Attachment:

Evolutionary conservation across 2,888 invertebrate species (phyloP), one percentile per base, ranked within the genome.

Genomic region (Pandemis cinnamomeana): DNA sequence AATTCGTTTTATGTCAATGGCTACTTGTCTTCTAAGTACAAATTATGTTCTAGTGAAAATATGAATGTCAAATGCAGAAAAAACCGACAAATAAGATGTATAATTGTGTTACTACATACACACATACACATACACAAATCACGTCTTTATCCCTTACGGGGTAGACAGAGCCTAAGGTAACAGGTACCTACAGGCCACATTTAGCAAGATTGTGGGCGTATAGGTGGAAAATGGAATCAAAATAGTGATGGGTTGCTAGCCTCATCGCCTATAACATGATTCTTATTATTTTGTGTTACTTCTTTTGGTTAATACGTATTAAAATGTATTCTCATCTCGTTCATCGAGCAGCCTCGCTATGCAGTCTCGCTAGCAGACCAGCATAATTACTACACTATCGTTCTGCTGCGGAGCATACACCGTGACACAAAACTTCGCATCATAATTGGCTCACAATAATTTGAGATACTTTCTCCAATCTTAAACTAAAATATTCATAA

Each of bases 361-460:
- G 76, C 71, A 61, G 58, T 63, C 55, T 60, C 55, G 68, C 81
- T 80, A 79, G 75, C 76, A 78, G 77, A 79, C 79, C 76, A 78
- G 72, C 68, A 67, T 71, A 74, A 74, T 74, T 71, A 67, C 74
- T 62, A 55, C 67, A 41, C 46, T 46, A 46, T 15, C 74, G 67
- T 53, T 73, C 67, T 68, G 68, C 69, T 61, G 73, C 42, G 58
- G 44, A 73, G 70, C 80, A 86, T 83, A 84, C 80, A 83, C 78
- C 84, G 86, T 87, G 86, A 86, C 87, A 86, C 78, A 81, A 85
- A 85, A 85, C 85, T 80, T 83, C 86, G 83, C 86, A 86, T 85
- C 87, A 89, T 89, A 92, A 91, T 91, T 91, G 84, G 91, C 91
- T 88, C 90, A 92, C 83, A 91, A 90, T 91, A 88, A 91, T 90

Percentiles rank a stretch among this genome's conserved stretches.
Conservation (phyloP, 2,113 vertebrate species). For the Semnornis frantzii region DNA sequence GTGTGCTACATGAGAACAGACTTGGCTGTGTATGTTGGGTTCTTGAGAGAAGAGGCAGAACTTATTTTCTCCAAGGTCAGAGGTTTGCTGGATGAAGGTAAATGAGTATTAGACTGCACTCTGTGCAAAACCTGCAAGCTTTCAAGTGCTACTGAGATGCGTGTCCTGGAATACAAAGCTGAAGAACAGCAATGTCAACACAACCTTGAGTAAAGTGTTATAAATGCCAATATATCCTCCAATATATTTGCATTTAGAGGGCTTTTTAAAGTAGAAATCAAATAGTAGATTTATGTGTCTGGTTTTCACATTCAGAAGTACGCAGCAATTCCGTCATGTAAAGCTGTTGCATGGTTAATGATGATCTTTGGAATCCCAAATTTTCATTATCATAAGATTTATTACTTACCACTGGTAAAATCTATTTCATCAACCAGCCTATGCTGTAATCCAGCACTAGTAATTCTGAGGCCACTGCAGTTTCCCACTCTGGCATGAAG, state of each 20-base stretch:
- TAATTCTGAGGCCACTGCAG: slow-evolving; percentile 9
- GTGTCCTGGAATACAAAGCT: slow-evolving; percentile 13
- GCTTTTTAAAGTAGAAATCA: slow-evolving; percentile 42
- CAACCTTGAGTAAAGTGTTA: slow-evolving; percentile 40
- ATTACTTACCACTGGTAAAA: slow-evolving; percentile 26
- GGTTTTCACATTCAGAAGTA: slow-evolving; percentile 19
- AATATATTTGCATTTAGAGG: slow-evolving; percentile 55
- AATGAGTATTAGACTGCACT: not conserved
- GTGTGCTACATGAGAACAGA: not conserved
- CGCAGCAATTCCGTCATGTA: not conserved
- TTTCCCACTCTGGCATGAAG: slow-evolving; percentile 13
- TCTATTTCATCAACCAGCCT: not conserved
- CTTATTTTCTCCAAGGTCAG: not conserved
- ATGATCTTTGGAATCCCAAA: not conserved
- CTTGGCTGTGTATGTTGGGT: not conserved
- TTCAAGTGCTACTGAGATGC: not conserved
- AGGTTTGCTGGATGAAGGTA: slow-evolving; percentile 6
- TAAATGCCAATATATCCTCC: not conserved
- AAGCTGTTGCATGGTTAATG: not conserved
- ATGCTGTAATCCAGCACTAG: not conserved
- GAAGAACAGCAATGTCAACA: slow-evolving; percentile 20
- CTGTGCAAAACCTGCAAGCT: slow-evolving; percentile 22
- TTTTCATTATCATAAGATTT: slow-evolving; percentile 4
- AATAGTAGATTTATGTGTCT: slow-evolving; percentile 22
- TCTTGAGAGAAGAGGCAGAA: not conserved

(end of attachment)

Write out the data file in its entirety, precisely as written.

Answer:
Evolutionary conservation across 2,888 invertebrate species (phyloP), one percentile per base, ranked within the genome.

Genomic region (Pandemis cinnamomeana): DNA sequence AATTCGTTTTATGTCAATGGCTACTTGTCTTCTAAGTACAAATTATGTTCTAGTGAAAATATGAATGTCAAATGCAGAAAAAACCGACAAATAAGATGTATAATTGTGTTACTACATACACACATACACATACACAAATCACGTCTTTATCCCTTACGGGGTAGACAGAGCCTAAGGTAACAGGTACCTACAGGCCACATTTAGCAAGATTGTGGGCGTATAGGTGGAAAATGGAATCAAAATAGTGATGGGTTGCTAGCCTCATCGCCTATAACATGATTCTTATTATTTTGTGTTACTTCTTTTGGTTAATACGTATTAAAATGTATTCTCATCTCGTTCATCGAGCAGCCTCGCTATGCAGTCTCGCTAGCAGACCAGCATAATTACTACACTATCGTTCTGCTGCGGAGCATACACCGTGACACAAAACTTCGCATCATAATTGGCTCACAATAATTTGAGATACTTTCTCCAATCTTAAACTAAAATATTCATAA

Each of bases 361-460:
- G 76, C 71, A 61, G 58, T 63, C 55, T 60, C 55, G 68, C 81
- T 80, A 79, G 75, C 76, A 78, G 77, A 79, C 79, C 76, A 78
- G 72, C 68, A 67, T 71, A 74, A 74, T 74, T 71, A 67, C 74
- T 62, A 55, C 67, A 41, C 46, T 46, A 46, T 15, C 74, G 67
- T 53, T 73, C 67, T 68, G 68, C 69, T 61, G 73, C 42, G 58
- G 44, A 73, G 70, C 80, A 86, T 83, A 84, C 80, A 83, C 78
- C 84, G 86, T 87, G 86, A 86, C 87, A 86, C 78, A 81, A 85
- A 85, A 85, C 85, T 80, T 83, C 86, G 83, C 86, A 86, T 85
- C 87, A 89, T 89, A 92, A 91, T 91, T 91, G 84, G 91, C 91
- T 88, C 90, A 92, C 83, A 91, A 90, T 91, A 88, A 91, T 90

Percentiles rank a stretch among this genome's conserved stretches.
Conservation (phyloP, 2,113 vertebrate species). For the Semnornis frantzii region DNA sequence GTGTGCTACATGAGAACAGACTTGGCTGTGTATGTTGGGTTCTTGAGAGAAGAGGCAGAACTTATTTTCTCCAAGGTCAGAGGTTTGCTGGATGAAGGTAAATGAGTATTAGACTGCACTCTGTGCAAAACCTGCAAGCTTTCAAGTGCTACTGAGATGCGTGTCCTGGAATACAAAGCTGAAGAACAGCAATGTCAACACAACCTTGAGTAAAGTGTTATAAATGCCAATATATCCTCCAATATATTTGCATTTAGAGGGCTTTTTAAAGTAGAAATCAAATAGTAGATTTATGTGTCTGGTTTTCACATTCAGAAGTACGCAGCAATTCCGTCATGTAAAGCTGTTGCATGGTTAATGATGATCTTTGGAATCCCAAATTTTCATTATCATAAGATTTATTACTTACCACTGGTAAAATCTATTTCATCAACCAGCCTATGCTGTAATCCAGCACTAGTAATTCTGAGGCCACTGCAGTTTCCCACTCTGGCATGAAG, state of each 20-base stretch:
- TAATTCTGAGGCCACTGCAG: slow-evolving; percentile 9
- GTGTCCTGGAATACAAAGCT: slow-evolving; percentile 13
- GCTTTTTAAAGTAGAAATCA: slow-evolving; percentile 42
- CAACCTTGAGTAAAGTGTTA: slow-evolving; percentile 40
- ATTACTTACCACTGGTAAAA: slow-evolving; percentile 26
- GGTTTTCACATTCAGAAGTA: slow-evolving; percentile 19
- AATATATTTGCATTTAGAGG: slow-evolving; percentile 55
- AATGAGTATTAGACTGCACT: not conserved
- GTGTGCTACATGAGAACAGA: not conserved
- CGCAGCAATTCCGTCATGTA: not conserved
- TTTCCCACTCTGGCATGAAG: slow-evolving; percentile 13
- TCTATTTCATCAACCAGCCT: not conserved
- CTTATTTTCTCCAAGGTCAG: not conserved
- ATGATCTTTGGAATCCCAAA: not conserved
- CTTGGCTGTGTATGTTGGGT: not conserved
- TTCAAGTGCTACTGAGATGC: not conserved
- AGGTTTGCTGGATGAAGGTA: slow-evolving; percentile 6
- TAAATGCCAATATATCCTCC: not conserved
- AAGCTGTTGCATGGTTAATG: not conserved
- ATGCTGTAATCCAGCACTAG: not conserved
- GAAGAACAGCAATGTCAACA: slow-evolving; percentile 20
- CTGTGCAAAACCTGCAAGCT: slow-evolving; percentile 22
- TTTTCATTATCATAAGATTT: slow-evolving; percentile 4
- AATAGTAGATTTATGTGTCT: slow-evolving; percentile 22
- TCTTGAGAGAAGAGGCAGAA: not conserved